In 2015, FTSE executives were paid 330 per cent more than in 1998. US CEO compensation rose 937 per cent between 1978 and 2016. American CEOs now earn 335 times more than the average worker; in the UK it’s 140 times more.
Anger at CEO remuneration in the belief it is a racket is now widely expressed among business figures as well as political campaigners. Former CEO Steve Clifford, author of The CEO Pay Machine: How It Trashes America And How To Stop It, says: “This system’s insane and it’s hurting a lot of people.”
There’s an absolute consensus now that executive pay is out of control
In the UK, David Pitt-Watson, a former CEO of Hermes Focus Asset Management, says: “There’s an absolute consensus now that executive pay is out of control.” He believes the UK’s “social contract” is at risk.
Sir Martin Sorrell, the FTSE’s highest paid boss at WPP, faces annual shareholder revolts. In particular, long-term incentive programmes, now the largest component of UK CEO pay, are slammed for encouraging short-term thinking.
Academic studies suggest both competitive labour market conditions and “rent extraction” by CEOs contribute to rising CEO pay, but neither explain it fully. In a recent survey for the Harvard Business Review, 113 US non-executive directors strongly agreed CEOs have “specific skills extremely hard to replicate”. They thought fewer than four candidates were capable of doing the job of their own CEO and only six the job of a leading rival.
The authors suggest various implications, including an inefficient labour market, where executives face less pressure, and pay driven higher so boards don’t lose their top candidate. But they add directors must double-check their assumptions about talent scarcity.
A 2015 London School of Economics study of headhunters assessed there is luck “in being a candidate, in being chosen and in the choice turning out better than mediocre”.
Ashley Hamilton Claxton, head of corporate governance at Royal London, would like companies to conduct more imaginative searches and to develop internal talent, while acknowledging the pressure towards conservatism in high-stakes hires.
All this indicates the heat of the pay debate should go beyond fury at fat cats, to interrogating the market dynamics around remuneration.
Looking at more tangible factors, rising CEO pay reflects larger company sizes. A recent PwC study found market capitalisation explains more than 60 per cent of FTSE pay opportunity variance. Another driver is internationalisation of the market for talent.
The “CEO effect” seems vividly demonstrated by the £1.3 billion (3 per cent) wiped off Prudential’s share price when Tidjane Thiam stepped down and the £2 billion (6.7 per cent) boost to his new employers, Credit Suisse.
Professor Alex Edmans of London Business School points to research showing the growing impact in recent times of a CEO’s death on company performance and that private equity companies in their drive for efficiency tend not to cut CEO pay.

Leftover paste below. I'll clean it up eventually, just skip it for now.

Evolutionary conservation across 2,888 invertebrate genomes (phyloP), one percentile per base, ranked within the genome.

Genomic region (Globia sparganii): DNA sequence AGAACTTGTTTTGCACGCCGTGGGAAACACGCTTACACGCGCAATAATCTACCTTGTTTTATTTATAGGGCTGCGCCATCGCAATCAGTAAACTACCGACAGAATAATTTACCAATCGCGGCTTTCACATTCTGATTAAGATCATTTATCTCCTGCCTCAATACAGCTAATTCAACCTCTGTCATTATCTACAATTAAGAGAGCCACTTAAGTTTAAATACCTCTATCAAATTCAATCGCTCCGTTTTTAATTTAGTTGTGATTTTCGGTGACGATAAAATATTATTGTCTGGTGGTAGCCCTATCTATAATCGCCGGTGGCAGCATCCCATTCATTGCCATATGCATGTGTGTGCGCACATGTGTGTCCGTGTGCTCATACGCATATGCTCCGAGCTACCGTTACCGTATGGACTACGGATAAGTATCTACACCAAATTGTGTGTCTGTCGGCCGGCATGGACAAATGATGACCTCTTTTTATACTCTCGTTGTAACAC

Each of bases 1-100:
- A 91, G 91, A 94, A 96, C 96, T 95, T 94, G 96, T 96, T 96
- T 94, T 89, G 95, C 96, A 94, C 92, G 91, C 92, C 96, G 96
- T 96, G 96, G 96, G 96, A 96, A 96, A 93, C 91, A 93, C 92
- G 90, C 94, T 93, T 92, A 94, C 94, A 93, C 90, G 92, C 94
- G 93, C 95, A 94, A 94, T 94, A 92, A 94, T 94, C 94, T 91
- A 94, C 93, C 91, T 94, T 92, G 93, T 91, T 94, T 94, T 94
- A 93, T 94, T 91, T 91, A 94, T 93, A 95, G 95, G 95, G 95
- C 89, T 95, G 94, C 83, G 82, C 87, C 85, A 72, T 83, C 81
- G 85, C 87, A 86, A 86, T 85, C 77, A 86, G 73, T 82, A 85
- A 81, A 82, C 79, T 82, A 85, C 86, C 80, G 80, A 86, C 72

Some commentators agree with the Harvard Business Review survey that there are very few suitable CEO candidates because of the experience needed and demands of the role, including responsibilities, media scrutiny and travel.
“What kind of personality types can do these things? You have to be almost a sociopath,” says Professor Len Shackleton of the University of Buckingham. Soaring pay is “inevitable in a world of imperfect information”, he says, likening corporates to football clubs seeking strikers.
Claudia Custodio of Imperial College London has identified a growing demand for CEOs with generalist skills to manage complex businesses in a fast-changing environment; this skillset commands a pay premium.
Any skill in scarce supply, which is scalable, will command a premium
In a globalised economy, any skill in scarce supply, which is scalable, will command a premium, argues Professor Edmans.
Then there is the political context. Attempts to make pay reflect solid performance trends rather than market movements have ended ramping up pay further.
Professor Kevin Murphy of the University of Southern California notes how since the Dodd-Frank Wall Street Reform and Consumer Protection Act came into force in 2010, CEO pay has continued to be attacked in the US media while shareholders overwhelmingly approve most packages. Get rid of all regulations and start from scratch to fix compensation, he says.
Professor Shackleton thinks the tax system, not intervention in business, is the right way to deliver greater income equality. Address poor growth in median workers’ pay rather than level CEOs down, argue the authors of this year’s PwC study.
Paying a CEO at least as generously as competitors and identifying them as closely as possible with the business has powerful effects, sending out a message of strength and injecting the company with ambition and purpose. Professor Edmans notes how CEOs with partner ownership outperform those with a lower amount of equity by 4 to 10 per cent.
Partner at PwC, Tom Gosling, says that in the UK “benchmarking” is now working the other way as companies retrench pay in response to rivals. Mr Gosling, who co-ordinates corporate governance consortium the Purposeful Company Taskforce, sees CEO pay as 80 to 90 per cent explicable, 10 to 15 per cent driven by “less than ideal” factors. “There is a healthy debate; in a couple of years we will be in a better place on this,” he says.
Certainly, the fascination with CEO pay, and the gulf between the corporate world and its critics, looks set to continue for a while longer.